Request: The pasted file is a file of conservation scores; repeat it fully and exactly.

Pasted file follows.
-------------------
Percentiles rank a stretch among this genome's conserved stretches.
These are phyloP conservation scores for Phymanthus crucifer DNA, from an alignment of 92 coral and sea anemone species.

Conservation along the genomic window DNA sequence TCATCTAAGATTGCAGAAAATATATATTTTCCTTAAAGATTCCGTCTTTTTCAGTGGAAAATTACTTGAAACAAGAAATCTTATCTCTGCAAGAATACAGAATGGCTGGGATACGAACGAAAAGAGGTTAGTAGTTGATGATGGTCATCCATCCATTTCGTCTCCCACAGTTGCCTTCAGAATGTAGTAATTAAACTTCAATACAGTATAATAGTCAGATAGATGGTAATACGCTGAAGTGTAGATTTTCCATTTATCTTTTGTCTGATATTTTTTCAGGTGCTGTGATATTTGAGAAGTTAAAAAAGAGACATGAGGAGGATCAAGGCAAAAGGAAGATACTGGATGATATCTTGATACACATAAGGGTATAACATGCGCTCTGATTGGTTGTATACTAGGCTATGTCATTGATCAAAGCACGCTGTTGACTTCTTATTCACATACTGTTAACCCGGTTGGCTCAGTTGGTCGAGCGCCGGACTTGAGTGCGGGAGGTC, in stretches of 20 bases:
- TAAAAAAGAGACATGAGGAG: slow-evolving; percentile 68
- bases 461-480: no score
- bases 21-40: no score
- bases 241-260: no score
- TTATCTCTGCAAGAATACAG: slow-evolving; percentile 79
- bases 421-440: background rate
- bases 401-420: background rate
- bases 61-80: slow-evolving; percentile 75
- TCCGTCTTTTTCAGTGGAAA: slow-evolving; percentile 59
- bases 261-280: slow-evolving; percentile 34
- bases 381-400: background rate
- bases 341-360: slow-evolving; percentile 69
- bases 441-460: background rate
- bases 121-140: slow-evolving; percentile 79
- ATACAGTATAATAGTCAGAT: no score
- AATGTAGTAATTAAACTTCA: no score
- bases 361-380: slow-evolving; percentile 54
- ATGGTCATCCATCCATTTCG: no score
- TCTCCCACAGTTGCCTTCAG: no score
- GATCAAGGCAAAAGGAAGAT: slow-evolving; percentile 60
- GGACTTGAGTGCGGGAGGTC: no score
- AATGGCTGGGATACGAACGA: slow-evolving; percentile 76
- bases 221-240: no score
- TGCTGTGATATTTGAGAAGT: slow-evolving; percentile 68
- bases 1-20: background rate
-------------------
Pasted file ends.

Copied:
Percentiles rank a stretch among this genome's conserved stretches.
These are phyloP conservation scores for Phymanthus crucifer DNA, from an alignment of 92 coral and sea anemone species.

Conservation along the genomic window DNA sequence TCATCTAAGATTGCAGAAAATATATATTTTCCTTAAAGATTCCGTCTTTTTCAGTGGAAAATTACTTGAAACAAGAAATCTTATCTCTGCAAGAATACAGAATGGCTGGGATACGAACGAAAAGAGGTTAGTAGTTGATGATGGTCATCCATCCATTTCGTCTCCCACAGTTGCCTTCAGAATGTAGTAATTAAACTTCAATACAGTATAATAGTCAGATAGATGGTAATACGCTGAAGTGTAGATTTTCCATTTATCTTTTGTCTGATATTTTTTCAGGTGCTGTGATATTTGAGAAGTTAAAAAAGAGACATGAGGAGGATCAAGGCAAAAGGAAGATACTGGATGATATCTTGATACACATAAGGGTATAACATGCGCTCTGATTGGTTGTATACTAGGCTATGTCATTGATCAAAGCACGCTGTTGACTTCTTATTCACATACTGTTAACCCGGTTGGCTCAGTTGGTCGAGCGCCGGACTTGAGTGCGGGAGGTC, in stretches of 20 bases:
- TAAAAAAGAGACATGAGGAG: slow-evolving; percentile 68
- bases 461-480: no score
- bases 21-40: no score
- bases 241-260: no score
- TTATCTCTGCAAGAATACAG: slow-evolving; percentile 79
- bases 421-440: background rate
- bases 401-420: background rate
- bases 61-80: slow-evolving; percentile 75
- TCCGTCTTTTTCAGTGGAAA: slow-evolving; percentile 59
- bases 261-280: slow-evolving; percentile 34
- bases 381-400: background rate
- bases 341-360: slow-evolving; percentile 69
- bases 441-460: background rate
- bases 121-140: slow-evolving; percentile 79
- ATACAGTATAATAGTCAGAT: no score
- AATGTAGTAATTAAACTTCA: no score
- bases 361-380: slow-evolving; percentile 54
- ATGGTCATCCATCCATTTCG: no score
- TCTCCCACAGTTGCCTTCAG: no score
- GATCAAGGCAAAAGGAAGAT: slow-evolving; percentile 60
- GGACTTGAGTGCGGGAGGTC: no score
- AATGGCTGGGATACGAACGA: slow-evolving; percentile 76
- bases 221-240: no score
- TGCTGTGATATTTGAGAAGT: slow-evolving; percentile 68
- bases 1-20: background rate